The main goal driving whistleblower policy is not only to expose and prevent waste, abuse, and fraud against the government as well as within major corporations and other employment organizations, but also to protect the employee whistleblowers that report such corruption. Many private and public companies and organizations contain their own whistleblower policy within company handbooks. All whistleblower policies, as provided by whistleblower law, guarantee the right of every employee who blows the whistle, the freedom from fear, harassment, and any other adverse reaction in response to the employee’s whistleblowing.

Whistleblower Protection under Whistleblower Laws

Under whistleblower policy, the two most recent forms of whistleblower legislation that provide whistleblower protection to employee whistleblowers are:

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  • Sarbanes-Oxley Act: Under federal law, enacted in 2002 in reaction to corporate and accounting scandals, including Arthur Anderson, Enron, Tyco International, and Worldcom, employees who report any misconduct in violation of federal regulations governing securities fraud are granted protection from adverse treatment in the workplace.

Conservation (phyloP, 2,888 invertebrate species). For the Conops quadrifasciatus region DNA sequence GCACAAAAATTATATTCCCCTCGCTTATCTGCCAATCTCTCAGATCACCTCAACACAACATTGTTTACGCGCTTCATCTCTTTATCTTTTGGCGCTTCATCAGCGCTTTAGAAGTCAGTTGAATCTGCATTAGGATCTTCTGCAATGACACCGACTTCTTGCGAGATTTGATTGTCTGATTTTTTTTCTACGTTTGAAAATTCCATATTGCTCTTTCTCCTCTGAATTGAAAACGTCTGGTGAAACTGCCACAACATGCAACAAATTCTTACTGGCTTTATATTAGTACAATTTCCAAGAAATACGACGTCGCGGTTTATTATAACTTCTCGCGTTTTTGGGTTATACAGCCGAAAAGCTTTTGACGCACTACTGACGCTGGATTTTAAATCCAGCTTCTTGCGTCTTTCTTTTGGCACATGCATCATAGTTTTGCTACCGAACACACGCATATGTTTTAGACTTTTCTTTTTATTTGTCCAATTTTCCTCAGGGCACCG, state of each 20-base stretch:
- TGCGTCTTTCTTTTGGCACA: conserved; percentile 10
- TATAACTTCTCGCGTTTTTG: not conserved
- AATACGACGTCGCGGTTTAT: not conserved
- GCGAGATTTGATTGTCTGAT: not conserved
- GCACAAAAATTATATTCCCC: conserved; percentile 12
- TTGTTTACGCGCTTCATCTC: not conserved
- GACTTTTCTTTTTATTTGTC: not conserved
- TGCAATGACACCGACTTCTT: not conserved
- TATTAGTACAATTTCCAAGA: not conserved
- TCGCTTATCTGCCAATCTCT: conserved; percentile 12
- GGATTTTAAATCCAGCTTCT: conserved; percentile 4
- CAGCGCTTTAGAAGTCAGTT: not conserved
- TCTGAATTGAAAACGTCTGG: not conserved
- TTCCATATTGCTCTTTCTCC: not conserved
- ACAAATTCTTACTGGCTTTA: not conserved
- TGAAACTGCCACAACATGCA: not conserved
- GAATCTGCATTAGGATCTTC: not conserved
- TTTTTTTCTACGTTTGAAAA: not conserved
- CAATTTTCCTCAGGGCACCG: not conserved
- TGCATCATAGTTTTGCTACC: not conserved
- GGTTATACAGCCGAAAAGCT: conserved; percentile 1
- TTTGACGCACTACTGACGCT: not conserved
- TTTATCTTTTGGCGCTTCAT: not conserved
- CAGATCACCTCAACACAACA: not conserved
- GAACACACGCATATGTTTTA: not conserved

• False Claims Act: The federal False Claims Act (“FSA”), amended in 1986, allows private citizens with evidence of fraud against the government to sue a defendant on behalf of the government. Also known as qui-tam lawsuits, the private citizen may share in the recovery of the suit, ranging from 15-25% of the recovered money. 

Contact A Whistleblower Lawyer

If you’ve been involved in a whistleblower situation, contact an experienced whistleblower lawyer to learn more about your rights and receive a free and confidential consultation.

Published November 17, 2011 by